Non-compliant students are an easy target for ire. The action of throwing or attending a party while knowingly positive for Covid-19 is deplorable—it puts the the University community (and broader Champaign-Urbana community) at risk. No doubt such non-compliance contributed to spread. But singling out one cause and blaming everything on it ignores other causes for the failure to contain spread. In fact, the very modeling that the University relied on to reopen suggests a different factor likely played a much bigger role than the handful of students who deliberately “broke the law”: The failure to provide timely enough test results.
The modeling suggested that with timely results and twice-weekly testing, most infected people could be isolated within 2-3 days, before they had reached their most infectious levels. The few infected people missed by an initial test—due to a (rare) false negative result or insufficient viral load to be detected—would be caught by the next test a few days later. With frequent tests, rapid results, and immediate isolation and tracing, you’d quickly catch and contain spread, and the number of new cases would be reduced to a trickle. According to the modeling, even some partying would not massively increase the rate of infection.
Experts at the University knew that rapid test results were essential: In an August 19 press release about the University’s saliva test, Rebecca Smith, an epidemiologist on the SHIELD committee stated: “unless we have a test that can give them results very quickly, by the time somebody finds out they are infected, they will have spread the virus.” The University—particularly SHIELD Committee Chair Martin Burke— repeatedly and publicly claimed that the University would return test results in under 5-6 hours (e.g., this Washington Post story).
Audacious plans, especially never-before-attempted ones, rarely go as smoothly as expected. This one didn’t. According to a number of reports from students, notification delays for test results ballooned to more than 40 hours during the first week of classes. Students who tested on Friday morning of the first week of classes didn’t learn their results until Sunday.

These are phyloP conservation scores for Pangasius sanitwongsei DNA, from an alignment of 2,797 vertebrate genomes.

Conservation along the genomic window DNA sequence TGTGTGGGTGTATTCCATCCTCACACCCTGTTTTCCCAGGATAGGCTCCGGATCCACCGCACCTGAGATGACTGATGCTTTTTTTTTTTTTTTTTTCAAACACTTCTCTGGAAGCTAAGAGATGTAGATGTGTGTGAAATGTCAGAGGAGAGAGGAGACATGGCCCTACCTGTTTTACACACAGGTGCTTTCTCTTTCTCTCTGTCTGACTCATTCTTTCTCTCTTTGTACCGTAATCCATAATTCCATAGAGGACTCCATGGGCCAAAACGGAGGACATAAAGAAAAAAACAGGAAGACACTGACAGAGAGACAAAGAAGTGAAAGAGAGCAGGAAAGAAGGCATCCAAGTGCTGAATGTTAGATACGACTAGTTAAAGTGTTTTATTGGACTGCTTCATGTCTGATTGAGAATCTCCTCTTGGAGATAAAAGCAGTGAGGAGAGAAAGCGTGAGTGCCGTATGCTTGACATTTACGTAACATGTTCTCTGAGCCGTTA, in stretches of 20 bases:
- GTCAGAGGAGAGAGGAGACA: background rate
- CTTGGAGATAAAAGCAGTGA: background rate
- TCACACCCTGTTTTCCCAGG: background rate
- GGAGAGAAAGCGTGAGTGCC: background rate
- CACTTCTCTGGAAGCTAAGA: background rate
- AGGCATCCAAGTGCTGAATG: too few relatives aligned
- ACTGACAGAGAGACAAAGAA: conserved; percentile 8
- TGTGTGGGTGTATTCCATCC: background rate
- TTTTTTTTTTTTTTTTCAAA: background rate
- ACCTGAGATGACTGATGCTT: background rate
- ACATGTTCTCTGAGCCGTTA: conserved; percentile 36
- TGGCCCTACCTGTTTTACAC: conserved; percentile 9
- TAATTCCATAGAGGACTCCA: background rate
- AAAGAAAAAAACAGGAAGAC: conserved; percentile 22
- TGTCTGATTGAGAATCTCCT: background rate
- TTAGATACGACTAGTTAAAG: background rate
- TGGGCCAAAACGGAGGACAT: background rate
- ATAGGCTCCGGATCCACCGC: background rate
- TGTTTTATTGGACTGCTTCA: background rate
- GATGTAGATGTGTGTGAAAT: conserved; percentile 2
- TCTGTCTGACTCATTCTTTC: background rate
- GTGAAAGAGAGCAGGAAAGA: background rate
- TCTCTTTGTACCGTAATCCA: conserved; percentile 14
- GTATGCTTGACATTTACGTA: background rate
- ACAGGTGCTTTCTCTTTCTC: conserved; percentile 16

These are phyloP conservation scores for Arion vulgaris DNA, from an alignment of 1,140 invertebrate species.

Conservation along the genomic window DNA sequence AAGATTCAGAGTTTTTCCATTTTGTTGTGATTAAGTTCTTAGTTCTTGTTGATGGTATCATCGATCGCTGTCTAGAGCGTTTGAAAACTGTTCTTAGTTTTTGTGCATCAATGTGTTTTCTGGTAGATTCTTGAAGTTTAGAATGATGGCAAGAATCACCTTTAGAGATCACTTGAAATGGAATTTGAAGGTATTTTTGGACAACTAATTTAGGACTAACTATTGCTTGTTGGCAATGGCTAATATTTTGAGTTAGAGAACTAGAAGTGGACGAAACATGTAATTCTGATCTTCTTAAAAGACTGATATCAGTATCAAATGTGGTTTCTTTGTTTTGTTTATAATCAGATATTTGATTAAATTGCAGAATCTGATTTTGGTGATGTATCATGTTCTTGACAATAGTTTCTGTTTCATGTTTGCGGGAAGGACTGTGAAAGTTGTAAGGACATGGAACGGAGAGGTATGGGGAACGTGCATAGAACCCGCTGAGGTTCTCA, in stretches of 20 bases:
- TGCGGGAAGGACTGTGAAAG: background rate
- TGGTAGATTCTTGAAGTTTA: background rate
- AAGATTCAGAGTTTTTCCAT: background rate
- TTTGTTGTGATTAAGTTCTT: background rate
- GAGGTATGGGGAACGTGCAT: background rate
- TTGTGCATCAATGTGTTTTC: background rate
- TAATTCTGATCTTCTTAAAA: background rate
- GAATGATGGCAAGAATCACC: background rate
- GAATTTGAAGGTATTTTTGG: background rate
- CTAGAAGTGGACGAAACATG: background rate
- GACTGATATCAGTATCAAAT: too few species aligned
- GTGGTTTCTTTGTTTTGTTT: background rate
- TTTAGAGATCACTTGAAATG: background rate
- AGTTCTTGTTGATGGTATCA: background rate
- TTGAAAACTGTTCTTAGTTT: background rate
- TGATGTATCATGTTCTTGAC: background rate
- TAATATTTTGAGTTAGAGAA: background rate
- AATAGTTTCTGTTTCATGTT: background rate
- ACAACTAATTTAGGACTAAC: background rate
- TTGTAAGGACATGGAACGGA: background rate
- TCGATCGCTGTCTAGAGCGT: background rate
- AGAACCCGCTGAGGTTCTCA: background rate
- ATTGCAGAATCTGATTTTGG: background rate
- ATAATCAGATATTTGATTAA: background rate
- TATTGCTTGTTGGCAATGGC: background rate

The delay in providing test results meant that during the first week of classes, and especially during the weekend following that first week of classes, there were hundreds of infected students who didn’t yet know they were infected. As far as they knew, they were negative. Had they known that they were infected, the vast majority of those students would have done exactly what was asked of them—isolated themselves and helped contact tracers identify who else might have been exposed. Instead, because of delays in learning their test results, they likely attended social gatherings while maximally infectious, unwittingly and unintentionally exposing others to Covid-19. Whereas only a few students deliberately “broke the law” by breaking isolation when they knew they were positive for Covid-19, perhaps 100x as many students unwittingly infected others through no fault of their own, simply because they didn’t yet know the results of their tests.
It’s easier to place all of the blame on a few non-compliant students than to confront the fact that the impressive testing effort did not scale efficiently enough to prevent outbreaks of an aggressive virus. When planning something as logistically massive as the testing operation at the University, it’s essential to anticipate the consequences of delays and glitches, because they are inevitable. If it takes 5 hours from test to results when processing 1500 tests in a day, the per-test time almost inevitably will increase when scaled to 15000 tests.
In stories and interviews, Burke claimed that daily testing capacity was 10,000 tests or even 20,000 tests per day. For example, in an August 28 interview in The Scientist, Burke stated, “we had to get to 20,000 tests per day in order to be able to meet the demand of twice per week for 60,000 people. I’m very excited to tell you that we achieved that.” Burke similarly told the Washington Post that they could complete 20,000 tests per day with results in 3-5 hours (see also CBS Evening News on Sept 10]).
Yet, investigative reporting by Willie Cui at the Daily Illini showed that the Vet Med lab established to process the tests was built and staffed to handle only once-weekly testing of everyone, not twice-weekly testing; the University did not increase the capacity of that lab when it became clear that twice-weekly testing would be necessary. Consequently, the lab was not built to handle more than 10,000 tests per day and never could have returned results as promptly as needed even if there had been no other logistics problems. Only at the very end of the semester was the lab capable of processing slightly more than 10,000 tests per day.